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Exercise 7 Demo: Part A : The Box Model

Understanding the CSS Box Model

By default all HTML elements have padding and margin added to them. The amount of that default margin and padding is interpreted differently by the various browsers. When we think of the HTML elements in relation to design and layout, we think of them as being in boxes. Margin and padding create space between elements.

Here is an example of content with padding, border and margin. (the example is exaggerated)

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CONTENT: The content of the BOX can be text or images, or both.

PADDING: Adds space around the content. It picks up the background color of the Content Area.

BORDER: The border goes around the padding and the content. You set the width, color and style of the border. The width you choose adds to the space the "BOX" takes up in your layout. Borders are optional and added by you.

MARGIN: Adds space around the border. It is transparent.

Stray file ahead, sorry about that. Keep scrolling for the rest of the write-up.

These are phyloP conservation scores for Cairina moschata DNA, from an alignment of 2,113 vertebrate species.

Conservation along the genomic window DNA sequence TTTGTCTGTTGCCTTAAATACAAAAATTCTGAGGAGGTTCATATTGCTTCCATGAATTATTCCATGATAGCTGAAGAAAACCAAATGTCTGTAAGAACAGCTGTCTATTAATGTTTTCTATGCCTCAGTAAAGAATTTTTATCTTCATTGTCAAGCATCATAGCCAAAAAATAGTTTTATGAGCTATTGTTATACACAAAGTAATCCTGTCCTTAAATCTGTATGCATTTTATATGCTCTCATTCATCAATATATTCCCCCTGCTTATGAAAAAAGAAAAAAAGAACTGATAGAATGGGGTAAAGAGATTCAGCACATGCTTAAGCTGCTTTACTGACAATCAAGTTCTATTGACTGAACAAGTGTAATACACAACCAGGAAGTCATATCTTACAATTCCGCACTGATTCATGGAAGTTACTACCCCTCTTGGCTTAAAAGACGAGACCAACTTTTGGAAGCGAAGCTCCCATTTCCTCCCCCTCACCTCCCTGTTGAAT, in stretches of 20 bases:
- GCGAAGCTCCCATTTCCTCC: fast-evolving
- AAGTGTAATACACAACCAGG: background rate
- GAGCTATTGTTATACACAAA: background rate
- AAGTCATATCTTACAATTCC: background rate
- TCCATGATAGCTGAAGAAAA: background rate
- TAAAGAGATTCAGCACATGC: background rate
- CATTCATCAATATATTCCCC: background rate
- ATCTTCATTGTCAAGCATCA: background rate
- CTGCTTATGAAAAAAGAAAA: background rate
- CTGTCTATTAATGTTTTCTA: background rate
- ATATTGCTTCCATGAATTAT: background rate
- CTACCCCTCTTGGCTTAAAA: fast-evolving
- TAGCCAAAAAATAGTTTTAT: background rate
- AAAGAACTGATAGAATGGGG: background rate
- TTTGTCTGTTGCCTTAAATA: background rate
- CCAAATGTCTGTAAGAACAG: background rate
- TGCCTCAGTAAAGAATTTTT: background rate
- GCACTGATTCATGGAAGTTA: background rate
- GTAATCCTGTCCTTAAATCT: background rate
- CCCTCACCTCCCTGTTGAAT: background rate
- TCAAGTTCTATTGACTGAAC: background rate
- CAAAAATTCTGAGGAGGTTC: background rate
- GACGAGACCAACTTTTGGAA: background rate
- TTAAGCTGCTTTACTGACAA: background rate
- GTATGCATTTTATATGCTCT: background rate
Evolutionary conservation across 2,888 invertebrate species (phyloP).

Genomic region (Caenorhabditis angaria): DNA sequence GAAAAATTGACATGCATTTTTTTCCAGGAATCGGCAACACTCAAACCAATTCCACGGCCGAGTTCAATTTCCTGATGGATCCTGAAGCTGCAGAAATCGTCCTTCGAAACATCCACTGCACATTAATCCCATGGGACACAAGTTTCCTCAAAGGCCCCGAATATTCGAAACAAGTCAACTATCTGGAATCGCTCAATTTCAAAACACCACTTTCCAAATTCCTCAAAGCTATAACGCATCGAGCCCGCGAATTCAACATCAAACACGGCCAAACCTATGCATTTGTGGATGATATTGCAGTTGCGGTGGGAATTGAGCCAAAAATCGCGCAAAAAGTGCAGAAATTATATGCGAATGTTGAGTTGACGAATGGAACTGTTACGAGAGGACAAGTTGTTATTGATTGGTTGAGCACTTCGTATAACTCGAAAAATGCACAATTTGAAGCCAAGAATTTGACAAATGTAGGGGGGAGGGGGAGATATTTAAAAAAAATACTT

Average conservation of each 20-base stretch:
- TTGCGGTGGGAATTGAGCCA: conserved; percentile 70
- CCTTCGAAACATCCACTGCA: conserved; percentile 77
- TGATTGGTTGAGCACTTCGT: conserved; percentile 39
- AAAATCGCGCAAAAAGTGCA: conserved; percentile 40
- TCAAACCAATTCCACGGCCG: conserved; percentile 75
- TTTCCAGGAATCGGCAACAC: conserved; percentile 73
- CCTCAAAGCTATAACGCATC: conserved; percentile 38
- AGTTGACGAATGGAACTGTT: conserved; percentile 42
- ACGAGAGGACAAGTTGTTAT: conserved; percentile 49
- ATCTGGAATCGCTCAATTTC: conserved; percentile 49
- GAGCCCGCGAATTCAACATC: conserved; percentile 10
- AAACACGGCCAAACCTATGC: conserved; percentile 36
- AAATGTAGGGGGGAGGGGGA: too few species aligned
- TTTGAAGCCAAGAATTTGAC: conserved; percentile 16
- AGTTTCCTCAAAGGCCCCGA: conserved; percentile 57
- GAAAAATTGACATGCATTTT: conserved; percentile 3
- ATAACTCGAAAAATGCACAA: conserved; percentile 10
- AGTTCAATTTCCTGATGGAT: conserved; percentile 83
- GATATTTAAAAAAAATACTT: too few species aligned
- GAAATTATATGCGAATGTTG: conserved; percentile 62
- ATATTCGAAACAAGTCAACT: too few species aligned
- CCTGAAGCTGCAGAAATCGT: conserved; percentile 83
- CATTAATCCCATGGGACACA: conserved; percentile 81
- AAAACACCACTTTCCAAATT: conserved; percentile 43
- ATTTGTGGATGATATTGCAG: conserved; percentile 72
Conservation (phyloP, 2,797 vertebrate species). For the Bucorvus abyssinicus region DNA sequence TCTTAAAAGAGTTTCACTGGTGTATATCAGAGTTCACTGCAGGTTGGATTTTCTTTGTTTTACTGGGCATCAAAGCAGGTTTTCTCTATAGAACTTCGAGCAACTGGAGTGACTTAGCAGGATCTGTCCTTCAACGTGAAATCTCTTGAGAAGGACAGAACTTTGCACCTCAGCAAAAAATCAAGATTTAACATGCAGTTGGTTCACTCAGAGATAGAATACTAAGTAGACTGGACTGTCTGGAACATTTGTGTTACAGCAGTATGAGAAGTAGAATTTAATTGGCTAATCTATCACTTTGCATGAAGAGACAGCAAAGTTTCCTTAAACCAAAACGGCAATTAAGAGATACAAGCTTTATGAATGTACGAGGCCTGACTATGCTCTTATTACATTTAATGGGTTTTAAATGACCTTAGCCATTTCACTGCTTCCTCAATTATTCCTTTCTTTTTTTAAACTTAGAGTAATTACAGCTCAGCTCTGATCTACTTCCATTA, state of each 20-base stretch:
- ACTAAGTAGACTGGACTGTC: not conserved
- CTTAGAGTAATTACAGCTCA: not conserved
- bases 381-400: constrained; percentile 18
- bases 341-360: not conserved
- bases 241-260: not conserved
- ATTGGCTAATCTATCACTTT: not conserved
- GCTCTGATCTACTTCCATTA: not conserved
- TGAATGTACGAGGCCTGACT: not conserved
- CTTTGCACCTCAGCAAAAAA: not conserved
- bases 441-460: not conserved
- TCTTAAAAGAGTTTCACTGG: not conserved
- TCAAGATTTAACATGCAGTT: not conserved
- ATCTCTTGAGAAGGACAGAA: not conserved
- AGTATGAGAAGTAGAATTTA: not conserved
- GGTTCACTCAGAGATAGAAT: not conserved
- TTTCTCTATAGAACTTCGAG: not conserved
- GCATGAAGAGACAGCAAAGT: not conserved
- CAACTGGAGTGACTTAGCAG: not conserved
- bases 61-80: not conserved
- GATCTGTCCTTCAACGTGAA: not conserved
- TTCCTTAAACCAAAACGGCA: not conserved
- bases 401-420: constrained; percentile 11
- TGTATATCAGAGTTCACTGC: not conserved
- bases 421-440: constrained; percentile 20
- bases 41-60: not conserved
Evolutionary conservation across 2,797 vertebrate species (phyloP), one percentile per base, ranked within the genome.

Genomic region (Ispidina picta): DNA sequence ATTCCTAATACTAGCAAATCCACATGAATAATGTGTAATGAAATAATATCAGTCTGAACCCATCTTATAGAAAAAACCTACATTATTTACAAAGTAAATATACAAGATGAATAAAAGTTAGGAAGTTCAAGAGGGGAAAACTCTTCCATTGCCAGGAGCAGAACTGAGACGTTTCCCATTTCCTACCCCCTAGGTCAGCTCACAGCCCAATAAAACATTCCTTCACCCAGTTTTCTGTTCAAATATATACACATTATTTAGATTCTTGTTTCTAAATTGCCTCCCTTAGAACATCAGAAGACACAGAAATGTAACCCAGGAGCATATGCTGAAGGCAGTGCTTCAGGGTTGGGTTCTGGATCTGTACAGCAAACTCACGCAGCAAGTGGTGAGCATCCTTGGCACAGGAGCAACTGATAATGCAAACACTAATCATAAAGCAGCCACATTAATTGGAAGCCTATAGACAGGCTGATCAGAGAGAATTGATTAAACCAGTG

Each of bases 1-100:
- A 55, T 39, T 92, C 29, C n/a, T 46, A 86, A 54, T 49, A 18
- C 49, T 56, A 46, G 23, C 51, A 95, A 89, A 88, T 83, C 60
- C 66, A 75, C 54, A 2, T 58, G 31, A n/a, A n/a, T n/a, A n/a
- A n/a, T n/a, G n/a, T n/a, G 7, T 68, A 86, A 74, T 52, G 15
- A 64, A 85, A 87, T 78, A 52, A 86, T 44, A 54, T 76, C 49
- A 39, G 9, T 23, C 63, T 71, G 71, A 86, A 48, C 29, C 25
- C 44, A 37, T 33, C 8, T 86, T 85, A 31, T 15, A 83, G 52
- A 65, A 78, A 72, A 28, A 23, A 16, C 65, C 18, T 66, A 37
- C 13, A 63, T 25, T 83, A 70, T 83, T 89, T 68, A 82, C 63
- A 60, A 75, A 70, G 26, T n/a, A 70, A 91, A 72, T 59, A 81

As you can see, the content itself visually only seems to take up a certain amount of space. The size of the padding and margin vary depending on the browser it is viewed in unless you define it yourself.

When you use CSS to define a width of your content, you make a set amount that you want it to be. You can also define the padding, margin and border. Remember the actual space that your content takes up in your layout is larger than the width and height you give to your content area. If you have a set width to your container or wrapper area, and your divs do not always fit within the area and one drops below, remember to define and leave room for the margin and padding.

Below is an example of the same image that gradually adds a border, padding and margin that I defined in my CSS document styles. The image is placed in a div, each one has their own id to style to. The first one is <div id="one"> For simplicity, I used the same size of padding, border and margin on all sides. You can make the amount different on all sides as needed. The first div with an image in it has none of these attributes, and each subsequent one adds one piece of information at a time so you can see the effect it has. These are the CSS styles for my div #four.

#four {height: 300px; width: 300px; border: solid 5px #000000; padding: 10px; margin: 20px;}

The final box example (div #five) uses random amounts of information. It is important to understand the use of margin and padding for content placement. Most often you do not use the exact same amount for all sides, but find that a variable amount is what works the best.

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